HACKING

Sex Workers Say Hackathon Do-Gooders Aren’t Helping

Sex workers say Boston's #hacktrafficking4good campaign puts them in even more danger
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Sex workers say a campaign meant to do good isn't helping. — REUTERS
Jan 24, 2016 at 11:23 AM ET

Sex workers around the world are expressing outrage about a tech event that aims to combat sex trafficking in Boston.

The weekend event, called #hacktrafficking4socialgood after its namesake hashtag, took place on Saturday and Sunday at Boston’s District Hall as part of a government-sponsored ‘social justice hackathon’ series. Hosted by the mayor of Boston and the Attorney General of Massachusetts, it included participants from MIT who came together to develop data and surveillance tools that could help law enforcement officials monitor sex industry websites as a way to fight sex trafficking. The event says the new tools will “identify” and “disrupt” the online market, as well as help law enforcement “build evidence against those driving demand in the marketplace.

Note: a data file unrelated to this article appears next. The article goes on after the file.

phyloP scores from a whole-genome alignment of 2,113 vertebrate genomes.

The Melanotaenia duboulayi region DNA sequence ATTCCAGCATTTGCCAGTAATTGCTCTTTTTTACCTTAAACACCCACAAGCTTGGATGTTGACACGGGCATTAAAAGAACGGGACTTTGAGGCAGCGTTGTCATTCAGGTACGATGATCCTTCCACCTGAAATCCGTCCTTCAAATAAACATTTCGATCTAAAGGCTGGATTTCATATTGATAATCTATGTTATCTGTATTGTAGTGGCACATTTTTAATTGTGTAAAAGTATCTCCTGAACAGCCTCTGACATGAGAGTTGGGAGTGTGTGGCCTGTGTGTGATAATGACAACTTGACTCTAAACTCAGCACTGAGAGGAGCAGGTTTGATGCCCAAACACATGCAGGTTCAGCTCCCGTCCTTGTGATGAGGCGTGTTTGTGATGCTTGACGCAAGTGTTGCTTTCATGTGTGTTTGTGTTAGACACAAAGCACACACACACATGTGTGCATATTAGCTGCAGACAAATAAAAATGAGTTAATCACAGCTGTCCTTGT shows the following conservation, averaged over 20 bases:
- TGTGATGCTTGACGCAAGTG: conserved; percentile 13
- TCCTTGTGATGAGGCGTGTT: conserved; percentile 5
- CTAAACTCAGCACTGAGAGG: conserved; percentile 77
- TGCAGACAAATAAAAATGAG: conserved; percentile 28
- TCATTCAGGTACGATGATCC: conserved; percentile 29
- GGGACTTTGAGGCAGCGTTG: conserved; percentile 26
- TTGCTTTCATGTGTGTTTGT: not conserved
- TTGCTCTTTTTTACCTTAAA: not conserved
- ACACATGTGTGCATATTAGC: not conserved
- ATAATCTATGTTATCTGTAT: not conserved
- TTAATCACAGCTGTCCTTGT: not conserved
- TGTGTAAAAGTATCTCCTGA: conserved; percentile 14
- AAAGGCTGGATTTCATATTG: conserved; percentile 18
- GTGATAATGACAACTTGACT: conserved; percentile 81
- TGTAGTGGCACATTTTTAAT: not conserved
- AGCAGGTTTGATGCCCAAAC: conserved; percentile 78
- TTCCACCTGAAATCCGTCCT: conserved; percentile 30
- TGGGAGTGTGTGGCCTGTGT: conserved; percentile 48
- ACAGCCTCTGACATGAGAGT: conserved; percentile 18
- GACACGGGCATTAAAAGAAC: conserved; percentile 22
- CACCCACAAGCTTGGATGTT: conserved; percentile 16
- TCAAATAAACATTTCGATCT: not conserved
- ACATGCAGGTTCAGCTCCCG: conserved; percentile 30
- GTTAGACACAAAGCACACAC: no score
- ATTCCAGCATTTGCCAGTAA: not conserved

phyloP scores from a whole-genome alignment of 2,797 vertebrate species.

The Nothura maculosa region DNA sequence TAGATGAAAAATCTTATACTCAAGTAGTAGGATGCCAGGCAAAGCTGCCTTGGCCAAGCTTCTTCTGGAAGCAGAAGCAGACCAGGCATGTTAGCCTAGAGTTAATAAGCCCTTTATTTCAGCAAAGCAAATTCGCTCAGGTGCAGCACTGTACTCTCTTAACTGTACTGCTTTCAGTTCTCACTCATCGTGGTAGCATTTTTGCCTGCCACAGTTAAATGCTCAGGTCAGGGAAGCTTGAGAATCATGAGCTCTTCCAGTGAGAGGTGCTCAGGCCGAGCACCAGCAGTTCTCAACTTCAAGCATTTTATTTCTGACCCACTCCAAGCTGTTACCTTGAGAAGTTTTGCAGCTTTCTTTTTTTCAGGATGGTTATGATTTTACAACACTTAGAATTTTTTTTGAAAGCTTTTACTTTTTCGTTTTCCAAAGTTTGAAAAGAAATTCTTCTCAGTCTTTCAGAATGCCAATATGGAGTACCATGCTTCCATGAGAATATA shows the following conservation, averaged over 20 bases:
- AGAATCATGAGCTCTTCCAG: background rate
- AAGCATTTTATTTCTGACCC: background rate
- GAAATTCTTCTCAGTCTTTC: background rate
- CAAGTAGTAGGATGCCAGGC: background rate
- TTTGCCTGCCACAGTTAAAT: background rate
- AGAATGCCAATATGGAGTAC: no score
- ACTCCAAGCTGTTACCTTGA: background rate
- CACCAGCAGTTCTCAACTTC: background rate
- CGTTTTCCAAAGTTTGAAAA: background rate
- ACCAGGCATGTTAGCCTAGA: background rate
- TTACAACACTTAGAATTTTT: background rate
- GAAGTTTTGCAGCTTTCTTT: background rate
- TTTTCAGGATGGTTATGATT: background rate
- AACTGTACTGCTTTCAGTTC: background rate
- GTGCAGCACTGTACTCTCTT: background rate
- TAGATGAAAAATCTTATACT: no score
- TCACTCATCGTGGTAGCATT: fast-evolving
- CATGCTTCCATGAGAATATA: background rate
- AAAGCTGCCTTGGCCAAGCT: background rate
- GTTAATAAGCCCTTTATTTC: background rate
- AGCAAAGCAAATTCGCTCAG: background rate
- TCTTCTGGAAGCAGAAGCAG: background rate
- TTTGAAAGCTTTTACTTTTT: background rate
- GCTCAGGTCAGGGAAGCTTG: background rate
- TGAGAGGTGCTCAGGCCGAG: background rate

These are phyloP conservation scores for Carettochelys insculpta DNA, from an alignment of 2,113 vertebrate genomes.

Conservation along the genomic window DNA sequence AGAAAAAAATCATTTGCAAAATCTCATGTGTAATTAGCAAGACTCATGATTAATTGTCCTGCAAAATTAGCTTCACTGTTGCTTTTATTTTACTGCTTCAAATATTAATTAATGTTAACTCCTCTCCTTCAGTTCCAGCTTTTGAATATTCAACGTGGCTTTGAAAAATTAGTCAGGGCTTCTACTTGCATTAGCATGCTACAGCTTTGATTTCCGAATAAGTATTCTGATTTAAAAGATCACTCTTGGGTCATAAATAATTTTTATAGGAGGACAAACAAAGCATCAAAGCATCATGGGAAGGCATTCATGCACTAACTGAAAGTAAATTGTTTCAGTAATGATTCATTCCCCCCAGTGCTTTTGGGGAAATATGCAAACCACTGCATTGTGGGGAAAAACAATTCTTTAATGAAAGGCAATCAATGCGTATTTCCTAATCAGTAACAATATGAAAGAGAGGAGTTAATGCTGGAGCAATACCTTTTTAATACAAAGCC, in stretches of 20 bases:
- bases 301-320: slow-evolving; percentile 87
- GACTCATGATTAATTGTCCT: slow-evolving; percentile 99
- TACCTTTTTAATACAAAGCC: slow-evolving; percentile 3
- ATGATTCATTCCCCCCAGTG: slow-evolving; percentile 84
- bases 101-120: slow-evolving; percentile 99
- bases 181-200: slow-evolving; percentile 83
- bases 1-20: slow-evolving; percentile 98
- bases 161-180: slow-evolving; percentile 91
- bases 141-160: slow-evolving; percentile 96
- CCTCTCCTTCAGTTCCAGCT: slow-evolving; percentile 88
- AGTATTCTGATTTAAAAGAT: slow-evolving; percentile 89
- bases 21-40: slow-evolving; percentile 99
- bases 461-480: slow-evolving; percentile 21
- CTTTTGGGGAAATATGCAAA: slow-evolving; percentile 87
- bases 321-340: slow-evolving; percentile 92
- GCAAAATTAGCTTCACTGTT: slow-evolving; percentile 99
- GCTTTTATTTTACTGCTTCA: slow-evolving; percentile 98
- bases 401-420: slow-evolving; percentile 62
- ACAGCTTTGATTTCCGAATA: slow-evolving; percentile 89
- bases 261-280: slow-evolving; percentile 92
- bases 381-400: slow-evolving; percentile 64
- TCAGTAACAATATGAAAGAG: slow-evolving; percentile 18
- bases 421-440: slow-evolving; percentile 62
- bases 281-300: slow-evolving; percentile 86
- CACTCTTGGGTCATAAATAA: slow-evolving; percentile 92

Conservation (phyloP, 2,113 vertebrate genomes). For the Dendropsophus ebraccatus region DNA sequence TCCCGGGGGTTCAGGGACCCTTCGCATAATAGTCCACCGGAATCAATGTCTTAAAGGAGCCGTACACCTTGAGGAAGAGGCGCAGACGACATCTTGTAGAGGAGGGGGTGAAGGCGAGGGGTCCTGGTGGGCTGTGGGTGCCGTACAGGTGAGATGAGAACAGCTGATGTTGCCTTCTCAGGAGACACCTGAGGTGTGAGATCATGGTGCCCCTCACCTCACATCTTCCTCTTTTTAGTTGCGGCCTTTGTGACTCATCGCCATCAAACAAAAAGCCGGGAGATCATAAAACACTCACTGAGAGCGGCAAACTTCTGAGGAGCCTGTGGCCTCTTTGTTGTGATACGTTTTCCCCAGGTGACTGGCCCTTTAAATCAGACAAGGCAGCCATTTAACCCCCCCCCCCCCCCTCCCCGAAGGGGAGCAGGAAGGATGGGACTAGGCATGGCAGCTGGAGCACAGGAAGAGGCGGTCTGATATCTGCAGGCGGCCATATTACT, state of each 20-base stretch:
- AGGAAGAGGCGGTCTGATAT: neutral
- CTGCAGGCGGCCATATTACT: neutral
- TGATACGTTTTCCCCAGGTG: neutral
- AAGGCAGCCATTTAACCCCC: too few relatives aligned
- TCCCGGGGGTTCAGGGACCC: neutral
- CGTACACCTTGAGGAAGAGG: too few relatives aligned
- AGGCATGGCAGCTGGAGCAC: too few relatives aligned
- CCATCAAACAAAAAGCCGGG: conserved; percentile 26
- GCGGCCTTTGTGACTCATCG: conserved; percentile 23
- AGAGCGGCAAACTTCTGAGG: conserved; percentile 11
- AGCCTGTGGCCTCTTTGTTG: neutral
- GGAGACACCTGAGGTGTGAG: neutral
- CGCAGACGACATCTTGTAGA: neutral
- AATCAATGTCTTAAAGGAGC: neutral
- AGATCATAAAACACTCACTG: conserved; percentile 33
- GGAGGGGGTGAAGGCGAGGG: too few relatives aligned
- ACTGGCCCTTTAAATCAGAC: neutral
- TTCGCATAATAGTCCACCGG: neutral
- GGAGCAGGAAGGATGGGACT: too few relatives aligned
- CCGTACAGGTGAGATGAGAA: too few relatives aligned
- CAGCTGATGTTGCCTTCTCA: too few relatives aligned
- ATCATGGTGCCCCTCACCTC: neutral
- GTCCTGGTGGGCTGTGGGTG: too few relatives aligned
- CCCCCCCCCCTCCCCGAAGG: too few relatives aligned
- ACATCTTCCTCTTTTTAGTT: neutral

But sex workers and activists believed the participants’ good intentions were misplaced. They bashed the project on Twitter, called it patronizing and said the effort made sex workers more vulnerable to abuse, Vocativ discovered. If officials have stronger tools to monitor workers’ and clients’ online activities, they said, it becomes more difficult for workers to safely screen clients.

Some, including Boston’s Sex Workers Outreach Project, also accused police of being more dangerous to sex workers than clients. Data from the National Blacklist site, where sex workers post warnings about clients to avoid, backs up that claim. It shows that Boston police are one of the local sex workers community’s greatest concerns. Several local listings warn against law enforcement officers asking for unprotected sex and trying to entrap sex workers.

The SWOP’s branch in Los Angeles said:  “Our good clients are in the best position to spot trafficked women. Stop attacking them!”